The results of this scoping review provide important summary information regarding our current knowledge about the efficacy of hypnosis for clinical pain, as well as the current state of the quality of research in this area. The findings may be useful to clinicians who are considering using hypnosis in their practice, as well as to future researchers. In this section, we discuss the implications of the findings with respect to three specific areas: issues related to the heterogeneity of “hypnosis”, recommendations for improving the quality of research, and conclusions regarding treatment efficacy.

4.1. The Heterogeneity of “Hypnosis

The review findings made clear that hypnosis treatments can vary a great deal across a large number of characteristics. Hypnosis treatment can vary with respect “dose” (number and length of face-to-face sessions), frequency of hypnosis treatments, the training and experience of the clinicians providing the treatment, whether or not and the extent to which participants practice hypnosis on their own between sessions (with or without audio recordings to assist them with home practice), and the specific content of the hypnotic inductions and suggestions. Moreover, there is a great deal of heterogeneity with respect to the types of pain conditions examined in this literature [38]. For example, acute pain differs in many important ways from chronic pain, and different chronic pain conditions can differ to a great extent with respect to both type and etiology [39].

Researchers would do well to keep the heterogeneity of hypnosis in mind when designing and conducting hypnosis trials. First, they should carefully consider each component of the hypnosis intervention they plan to test (i.e., dose, treatment frequency, use of experienced clinicians, participant practice, use of audio recordings, and content of the suggestions), perhaps balancing feasibility against the need to maximize efficacy. If the trial authors do not make efforts to maximize efficacy by, for example, providing a minimal number of treatment sessions, encouraging and facilitating between-session practice, and using clinicians with adequate training and experience, it could be difficult to conclude if a null finding is due to a lack of efficacy of hypnosis in general or because of problems with the way that hypnosis treatment was delivered. Also of great importance, researchers should carefully and clearly describe each of these components of the hypnosis treatment tested. This could be done either in the text of the paper that presents the findings, or as supplementary materials (e.g., as a study treatment manual used by the study clinicians and that could be provided to readers who request it). Checklists such as the Template for Intervention Description and Replication (TiDieR) can be useful resources for describing the hypnotic treatments evaluated in the trials [40].

By providing this level of detail, future investigators who perform reviews of the literature could then classify each clinical trial with respect to each of these domains, and then evaluate the level of efficacy (e.g., pain reduction) as a function of each factor. They may learn, for example, and that for certain pain conditions, maximum benefit occurs with at least four 60 minute sessions of hypnosis provided by clinicians supervised by very experienced clinicians and that includes suggestions both for pain reduction and for changing the meaning of sensations, but that regular practice at home does not provide any additional benefits. Providing detail regarding the hypnotic treatment being evaluated would also be very important for reviewers to be able to understand when (and for whom) hypnosis has no, minimal or large benefits.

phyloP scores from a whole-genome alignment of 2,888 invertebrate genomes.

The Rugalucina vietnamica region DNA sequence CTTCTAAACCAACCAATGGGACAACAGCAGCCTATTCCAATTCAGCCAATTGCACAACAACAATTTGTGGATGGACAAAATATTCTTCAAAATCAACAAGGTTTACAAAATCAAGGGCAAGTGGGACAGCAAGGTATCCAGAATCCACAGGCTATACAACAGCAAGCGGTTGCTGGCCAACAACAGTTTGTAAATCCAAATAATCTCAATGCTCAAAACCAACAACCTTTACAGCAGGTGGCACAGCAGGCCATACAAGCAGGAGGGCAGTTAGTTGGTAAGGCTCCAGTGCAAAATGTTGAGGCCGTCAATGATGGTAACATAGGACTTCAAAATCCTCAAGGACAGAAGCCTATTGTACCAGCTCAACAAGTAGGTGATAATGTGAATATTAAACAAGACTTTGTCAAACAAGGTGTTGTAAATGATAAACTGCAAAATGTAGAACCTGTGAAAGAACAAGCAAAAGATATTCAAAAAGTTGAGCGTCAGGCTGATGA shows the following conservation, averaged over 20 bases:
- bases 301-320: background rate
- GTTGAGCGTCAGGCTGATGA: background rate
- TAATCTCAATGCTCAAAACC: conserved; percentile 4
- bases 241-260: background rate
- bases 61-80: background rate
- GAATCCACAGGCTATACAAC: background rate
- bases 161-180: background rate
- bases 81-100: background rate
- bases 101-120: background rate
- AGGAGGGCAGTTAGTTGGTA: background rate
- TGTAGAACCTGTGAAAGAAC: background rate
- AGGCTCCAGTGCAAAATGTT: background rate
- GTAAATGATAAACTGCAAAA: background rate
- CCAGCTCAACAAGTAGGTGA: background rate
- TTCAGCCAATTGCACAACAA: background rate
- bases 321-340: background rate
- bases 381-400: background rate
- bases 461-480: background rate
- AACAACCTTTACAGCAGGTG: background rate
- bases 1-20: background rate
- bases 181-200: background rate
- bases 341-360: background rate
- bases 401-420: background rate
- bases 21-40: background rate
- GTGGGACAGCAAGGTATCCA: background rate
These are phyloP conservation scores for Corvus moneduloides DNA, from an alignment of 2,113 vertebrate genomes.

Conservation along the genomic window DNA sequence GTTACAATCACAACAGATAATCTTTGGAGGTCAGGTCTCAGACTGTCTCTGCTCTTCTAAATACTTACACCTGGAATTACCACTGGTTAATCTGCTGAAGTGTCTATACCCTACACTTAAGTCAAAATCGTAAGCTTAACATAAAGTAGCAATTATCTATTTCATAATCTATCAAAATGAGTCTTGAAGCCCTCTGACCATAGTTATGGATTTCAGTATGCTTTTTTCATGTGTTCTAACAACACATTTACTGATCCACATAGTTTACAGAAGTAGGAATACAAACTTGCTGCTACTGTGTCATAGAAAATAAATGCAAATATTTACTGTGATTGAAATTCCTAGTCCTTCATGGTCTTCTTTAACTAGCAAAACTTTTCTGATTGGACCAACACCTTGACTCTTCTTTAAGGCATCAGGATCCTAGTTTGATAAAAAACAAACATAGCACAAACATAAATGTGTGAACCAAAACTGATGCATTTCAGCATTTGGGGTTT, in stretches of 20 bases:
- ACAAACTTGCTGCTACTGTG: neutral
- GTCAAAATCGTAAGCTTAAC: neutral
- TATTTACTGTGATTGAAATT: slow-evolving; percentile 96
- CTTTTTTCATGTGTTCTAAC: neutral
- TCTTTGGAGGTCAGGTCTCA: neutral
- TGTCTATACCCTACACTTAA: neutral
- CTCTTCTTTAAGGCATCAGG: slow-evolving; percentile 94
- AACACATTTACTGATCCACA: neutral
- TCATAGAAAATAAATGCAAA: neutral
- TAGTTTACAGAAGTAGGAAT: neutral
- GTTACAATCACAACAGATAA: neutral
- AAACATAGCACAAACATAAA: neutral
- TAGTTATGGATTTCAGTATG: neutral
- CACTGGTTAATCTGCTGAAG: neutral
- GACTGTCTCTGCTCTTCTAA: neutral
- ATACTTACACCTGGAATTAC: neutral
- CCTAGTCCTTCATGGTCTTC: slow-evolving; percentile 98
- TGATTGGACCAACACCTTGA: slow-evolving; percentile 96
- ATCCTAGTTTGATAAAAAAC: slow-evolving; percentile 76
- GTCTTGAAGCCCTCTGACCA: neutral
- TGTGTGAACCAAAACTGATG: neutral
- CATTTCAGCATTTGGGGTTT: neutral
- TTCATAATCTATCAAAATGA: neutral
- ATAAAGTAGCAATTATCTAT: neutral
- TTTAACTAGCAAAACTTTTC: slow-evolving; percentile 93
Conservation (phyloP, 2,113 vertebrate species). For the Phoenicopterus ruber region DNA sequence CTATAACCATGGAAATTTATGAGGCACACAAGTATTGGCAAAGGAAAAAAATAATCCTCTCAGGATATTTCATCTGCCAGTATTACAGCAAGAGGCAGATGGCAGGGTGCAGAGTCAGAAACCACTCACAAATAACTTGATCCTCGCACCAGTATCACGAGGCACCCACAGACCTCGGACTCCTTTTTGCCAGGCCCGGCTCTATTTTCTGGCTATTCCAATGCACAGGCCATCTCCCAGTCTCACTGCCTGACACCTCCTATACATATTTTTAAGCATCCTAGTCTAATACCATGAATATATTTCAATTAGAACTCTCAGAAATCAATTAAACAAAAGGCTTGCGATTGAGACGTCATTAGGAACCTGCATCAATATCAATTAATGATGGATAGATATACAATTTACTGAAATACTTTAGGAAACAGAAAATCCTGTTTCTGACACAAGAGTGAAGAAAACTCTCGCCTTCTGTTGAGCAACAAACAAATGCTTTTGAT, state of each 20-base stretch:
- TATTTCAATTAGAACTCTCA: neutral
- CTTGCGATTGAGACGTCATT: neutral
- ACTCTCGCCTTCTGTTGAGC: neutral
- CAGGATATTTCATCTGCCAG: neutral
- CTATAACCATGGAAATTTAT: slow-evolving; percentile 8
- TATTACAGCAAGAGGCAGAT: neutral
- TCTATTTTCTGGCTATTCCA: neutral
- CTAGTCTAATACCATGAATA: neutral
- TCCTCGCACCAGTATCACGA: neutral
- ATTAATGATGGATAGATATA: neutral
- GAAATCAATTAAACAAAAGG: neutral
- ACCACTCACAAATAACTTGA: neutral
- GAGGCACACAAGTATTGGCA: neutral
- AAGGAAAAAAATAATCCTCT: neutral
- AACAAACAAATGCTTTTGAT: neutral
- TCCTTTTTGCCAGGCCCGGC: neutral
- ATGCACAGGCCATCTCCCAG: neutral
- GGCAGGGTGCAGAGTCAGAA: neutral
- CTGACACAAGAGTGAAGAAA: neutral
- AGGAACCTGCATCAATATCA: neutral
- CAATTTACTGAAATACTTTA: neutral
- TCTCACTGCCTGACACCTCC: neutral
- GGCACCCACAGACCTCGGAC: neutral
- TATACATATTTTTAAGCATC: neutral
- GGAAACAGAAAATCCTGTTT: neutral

In addition, some research suggests that trait hypnotizability – that is, the tendency of an individual to respond to hypnotic suggestions – might potentially moderate the efficacy of hypnosis for pain management [41,42,43]. These moderation effects appear to be more pronounced in laboratory-based settings than studies of patients with clinical pain [44]. However, this issue was rarely addressed in the reviews we summarized in the current study, perhaps in part because researchers tend to not evaluate these effects in clinical trials. We recommend that not only should trials evaluate whenever possible, using one of the several measures of hypnotizability that are available [45], but that future reviews should include a section discussing this issue, specifically.

Another important issue to consider is whether review authors should perform meta-analysis when significant heterogeneity is found in the clinical trials being reviewed. When there is a variety of different treatments (i.e., in this case, different types of hypnosis treatments) and different comparators, it is recommended that the meta-analysis should consider each combination separately [46]. Moreover, meta-analyses should also exclude studies with high risk of bias [46]. Each of the seven meta-analyses included in the current scoping review reported a high level of heterogeneity in the trials reviewed, and some reported additional publication bias. Each of these factors suggests that it may be too early to use a meta-analytic approach to summarize the findings from hypnosis studies. A greater number of high-quality clinical trials that evaluate similar hypnotic approaches and compare them to similar control conditions will be needed before a meta-analyses of this literature will likely be useful.

4.2. The Low Quality of the Existing Evidence